Considering the Portrait of Dorian Gray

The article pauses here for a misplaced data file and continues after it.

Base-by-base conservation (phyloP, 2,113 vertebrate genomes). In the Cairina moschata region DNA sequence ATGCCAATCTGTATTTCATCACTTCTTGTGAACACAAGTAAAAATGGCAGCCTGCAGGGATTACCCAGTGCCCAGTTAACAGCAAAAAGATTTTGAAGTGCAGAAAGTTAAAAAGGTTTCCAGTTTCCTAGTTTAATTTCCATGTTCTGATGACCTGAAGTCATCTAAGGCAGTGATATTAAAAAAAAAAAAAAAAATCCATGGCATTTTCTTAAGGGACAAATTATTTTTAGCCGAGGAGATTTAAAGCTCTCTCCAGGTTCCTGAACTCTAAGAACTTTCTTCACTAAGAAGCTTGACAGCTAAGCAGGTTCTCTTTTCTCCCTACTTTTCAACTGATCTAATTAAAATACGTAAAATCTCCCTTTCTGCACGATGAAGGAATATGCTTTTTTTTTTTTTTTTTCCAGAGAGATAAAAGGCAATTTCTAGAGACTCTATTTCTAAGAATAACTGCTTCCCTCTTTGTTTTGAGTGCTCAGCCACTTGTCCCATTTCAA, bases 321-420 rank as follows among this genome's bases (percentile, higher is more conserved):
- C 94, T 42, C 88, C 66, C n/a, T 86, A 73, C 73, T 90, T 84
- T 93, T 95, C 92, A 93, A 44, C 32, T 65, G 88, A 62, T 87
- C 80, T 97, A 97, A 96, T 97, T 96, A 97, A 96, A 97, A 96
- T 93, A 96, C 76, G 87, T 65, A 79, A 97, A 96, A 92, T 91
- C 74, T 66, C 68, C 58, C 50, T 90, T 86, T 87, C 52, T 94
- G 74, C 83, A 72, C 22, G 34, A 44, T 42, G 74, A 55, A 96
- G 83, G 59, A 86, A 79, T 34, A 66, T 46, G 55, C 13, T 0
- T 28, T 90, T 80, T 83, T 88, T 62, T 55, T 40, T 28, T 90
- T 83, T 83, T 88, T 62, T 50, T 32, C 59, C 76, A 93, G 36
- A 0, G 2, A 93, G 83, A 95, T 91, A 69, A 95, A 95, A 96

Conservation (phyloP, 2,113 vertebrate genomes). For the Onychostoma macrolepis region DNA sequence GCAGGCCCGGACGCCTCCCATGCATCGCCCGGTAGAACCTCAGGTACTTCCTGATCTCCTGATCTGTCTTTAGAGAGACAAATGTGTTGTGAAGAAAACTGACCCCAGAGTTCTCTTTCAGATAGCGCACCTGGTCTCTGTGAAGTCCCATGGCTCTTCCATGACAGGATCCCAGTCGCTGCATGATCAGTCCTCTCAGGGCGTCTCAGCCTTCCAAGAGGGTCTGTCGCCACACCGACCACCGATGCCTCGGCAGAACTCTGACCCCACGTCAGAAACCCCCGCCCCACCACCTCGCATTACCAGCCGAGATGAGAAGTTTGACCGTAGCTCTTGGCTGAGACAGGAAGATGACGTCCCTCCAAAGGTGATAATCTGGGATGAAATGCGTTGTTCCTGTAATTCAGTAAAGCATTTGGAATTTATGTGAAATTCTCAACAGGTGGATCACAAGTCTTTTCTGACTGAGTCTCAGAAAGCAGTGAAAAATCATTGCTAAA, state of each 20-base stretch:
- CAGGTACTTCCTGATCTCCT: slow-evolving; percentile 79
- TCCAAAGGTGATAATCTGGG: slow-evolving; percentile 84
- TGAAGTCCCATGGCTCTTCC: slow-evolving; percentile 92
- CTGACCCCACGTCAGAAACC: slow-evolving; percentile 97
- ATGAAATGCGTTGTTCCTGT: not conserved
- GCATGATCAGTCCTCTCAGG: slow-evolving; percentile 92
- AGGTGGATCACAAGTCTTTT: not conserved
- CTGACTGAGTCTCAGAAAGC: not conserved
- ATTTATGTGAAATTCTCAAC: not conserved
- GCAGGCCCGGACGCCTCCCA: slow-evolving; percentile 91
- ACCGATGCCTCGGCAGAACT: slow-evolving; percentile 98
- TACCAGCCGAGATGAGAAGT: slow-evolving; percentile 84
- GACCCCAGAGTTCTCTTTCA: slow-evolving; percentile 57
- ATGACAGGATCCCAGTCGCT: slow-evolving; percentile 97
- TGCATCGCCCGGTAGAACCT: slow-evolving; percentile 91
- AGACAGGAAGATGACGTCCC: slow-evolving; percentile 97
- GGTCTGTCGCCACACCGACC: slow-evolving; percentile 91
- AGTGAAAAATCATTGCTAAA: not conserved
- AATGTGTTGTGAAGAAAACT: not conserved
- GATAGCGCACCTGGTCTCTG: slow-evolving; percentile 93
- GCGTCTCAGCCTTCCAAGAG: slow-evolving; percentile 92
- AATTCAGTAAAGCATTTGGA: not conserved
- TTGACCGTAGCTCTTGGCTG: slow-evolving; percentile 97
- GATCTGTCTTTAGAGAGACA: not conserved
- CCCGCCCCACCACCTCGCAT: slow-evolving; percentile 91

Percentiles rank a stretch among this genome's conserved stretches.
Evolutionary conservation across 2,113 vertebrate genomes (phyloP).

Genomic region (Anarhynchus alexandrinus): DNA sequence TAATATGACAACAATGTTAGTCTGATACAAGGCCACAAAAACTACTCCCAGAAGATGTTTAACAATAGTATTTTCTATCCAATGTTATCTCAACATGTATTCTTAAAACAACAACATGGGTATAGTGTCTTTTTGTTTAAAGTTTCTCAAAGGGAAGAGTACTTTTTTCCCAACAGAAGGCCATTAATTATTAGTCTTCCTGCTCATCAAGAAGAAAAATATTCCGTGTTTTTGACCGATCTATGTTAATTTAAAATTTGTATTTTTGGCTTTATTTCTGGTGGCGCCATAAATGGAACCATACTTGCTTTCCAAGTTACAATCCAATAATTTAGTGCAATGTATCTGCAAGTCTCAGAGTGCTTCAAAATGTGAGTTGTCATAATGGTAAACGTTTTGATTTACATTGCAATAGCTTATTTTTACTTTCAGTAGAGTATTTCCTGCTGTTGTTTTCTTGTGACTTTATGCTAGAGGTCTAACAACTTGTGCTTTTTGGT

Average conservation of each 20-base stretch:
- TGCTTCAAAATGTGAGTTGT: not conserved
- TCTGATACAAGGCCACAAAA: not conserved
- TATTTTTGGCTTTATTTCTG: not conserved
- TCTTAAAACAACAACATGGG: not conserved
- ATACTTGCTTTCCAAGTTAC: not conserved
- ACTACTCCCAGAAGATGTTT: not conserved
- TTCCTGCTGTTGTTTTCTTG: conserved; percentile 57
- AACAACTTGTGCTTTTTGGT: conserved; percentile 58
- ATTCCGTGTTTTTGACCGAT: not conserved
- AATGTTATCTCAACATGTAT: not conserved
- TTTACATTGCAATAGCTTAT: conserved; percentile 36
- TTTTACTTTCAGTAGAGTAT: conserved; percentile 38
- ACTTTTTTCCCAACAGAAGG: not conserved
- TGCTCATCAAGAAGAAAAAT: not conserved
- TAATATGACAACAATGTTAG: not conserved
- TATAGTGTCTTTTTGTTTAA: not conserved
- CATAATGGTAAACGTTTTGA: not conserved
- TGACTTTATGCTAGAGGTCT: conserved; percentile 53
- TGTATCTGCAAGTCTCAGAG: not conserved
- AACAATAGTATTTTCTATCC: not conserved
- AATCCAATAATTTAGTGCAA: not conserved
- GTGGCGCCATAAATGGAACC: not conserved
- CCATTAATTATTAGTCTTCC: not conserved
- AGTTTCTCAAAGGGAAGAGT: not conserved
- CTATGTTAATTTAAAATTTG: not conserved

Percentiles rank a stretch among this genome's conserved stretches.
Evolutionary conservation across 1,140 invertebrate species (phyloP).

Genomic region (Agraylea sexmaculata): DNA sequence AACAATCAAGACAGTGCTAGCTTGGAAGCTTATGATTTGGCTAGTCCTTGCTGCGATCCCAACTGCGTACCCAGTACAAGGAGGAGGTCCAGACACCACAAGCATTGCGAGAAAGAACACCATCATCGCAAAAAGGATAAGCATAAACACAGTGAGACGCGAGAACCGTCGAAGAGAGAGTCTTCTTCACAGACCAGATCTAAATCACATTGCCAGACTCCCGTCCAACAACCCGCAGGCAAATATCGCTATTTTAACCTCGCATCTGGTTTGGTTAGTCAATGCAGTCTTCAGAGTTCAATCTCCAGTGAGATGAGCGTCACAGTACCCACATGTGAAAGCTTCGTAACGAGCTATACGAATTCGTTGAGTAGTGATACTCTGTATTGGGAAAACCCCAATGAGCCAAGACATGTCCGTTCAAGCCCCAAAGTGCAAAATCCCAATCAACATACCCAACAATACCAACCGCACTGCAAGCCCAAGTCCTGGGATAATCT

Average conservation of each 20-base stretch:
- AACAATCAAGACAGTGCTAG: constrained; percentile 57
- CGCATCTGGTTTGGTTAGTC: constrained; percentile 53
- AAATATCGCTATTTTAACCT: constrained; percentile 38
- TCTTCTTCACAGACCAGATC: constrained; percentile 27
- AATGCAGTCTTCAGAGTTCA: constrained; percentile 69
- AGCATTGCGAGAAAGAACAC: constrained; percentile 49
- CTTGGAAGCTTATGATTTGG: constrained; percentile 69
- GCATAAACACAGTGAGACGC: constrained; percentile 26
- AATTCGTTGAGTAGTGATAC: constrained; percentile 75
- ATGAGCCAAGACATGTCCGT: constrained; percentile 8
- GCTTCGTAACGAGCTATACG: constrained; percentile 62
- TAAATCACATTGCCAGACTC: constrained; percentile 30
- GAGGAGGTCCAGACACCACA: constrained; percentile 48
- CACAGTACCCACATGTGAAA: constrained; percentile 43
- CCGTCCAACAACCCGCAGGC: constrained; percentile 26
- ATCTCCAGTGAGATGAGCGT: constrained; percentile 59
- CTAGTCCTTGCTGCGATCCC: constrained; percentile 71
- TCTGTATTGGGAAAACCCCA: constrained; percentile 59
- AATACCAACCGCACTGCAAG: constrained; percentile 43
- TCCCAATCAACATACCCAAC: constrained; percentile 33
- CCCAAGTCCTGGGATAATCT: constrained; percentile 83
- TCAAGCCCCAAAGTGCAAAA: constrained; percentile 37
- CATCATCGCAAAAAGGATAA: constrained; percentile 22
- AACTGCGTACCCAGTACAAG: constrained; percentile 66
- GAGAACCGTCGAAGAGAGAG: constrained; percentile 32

The Times uses a forthcoming film adaptation as an excuse to pack a little of almost every previously discussed aspect of longevity science into a general interest article. Consider it a sign of the times: "While in the developed world every succeeding generation has enjoyed a longer life expectancy than the one before it - thanks primarily to modern sanitation, nutrition, disease control and a virtual end to infant mortality, which has stretched life expectancy from under 50 years to more than 75 in the past century - it is only this generation that has really dared to think of ageing as a 'disease' that requires curing. So, while the middle-aged of today can look forward to notching up about 80 or 90 years, some biologists have speculated that our children will routinely surpass the 120-year mark with their faculties intact. ... Some researchers believe that if senescence (the ageing of an organism) can be reduced or even reversed, its end point - death - is no longer inevitable. The controversial British researcher Aubrey de Grey sees no reason why the human body cannot last for 1,000 years (barring accidents). He believes that such a modern-day Methuselah already walks among us. De Grey's vision is close to that of 'transhumanists', people who believe in using science to transcend the limitations of being human, the most obvious limitation being death."



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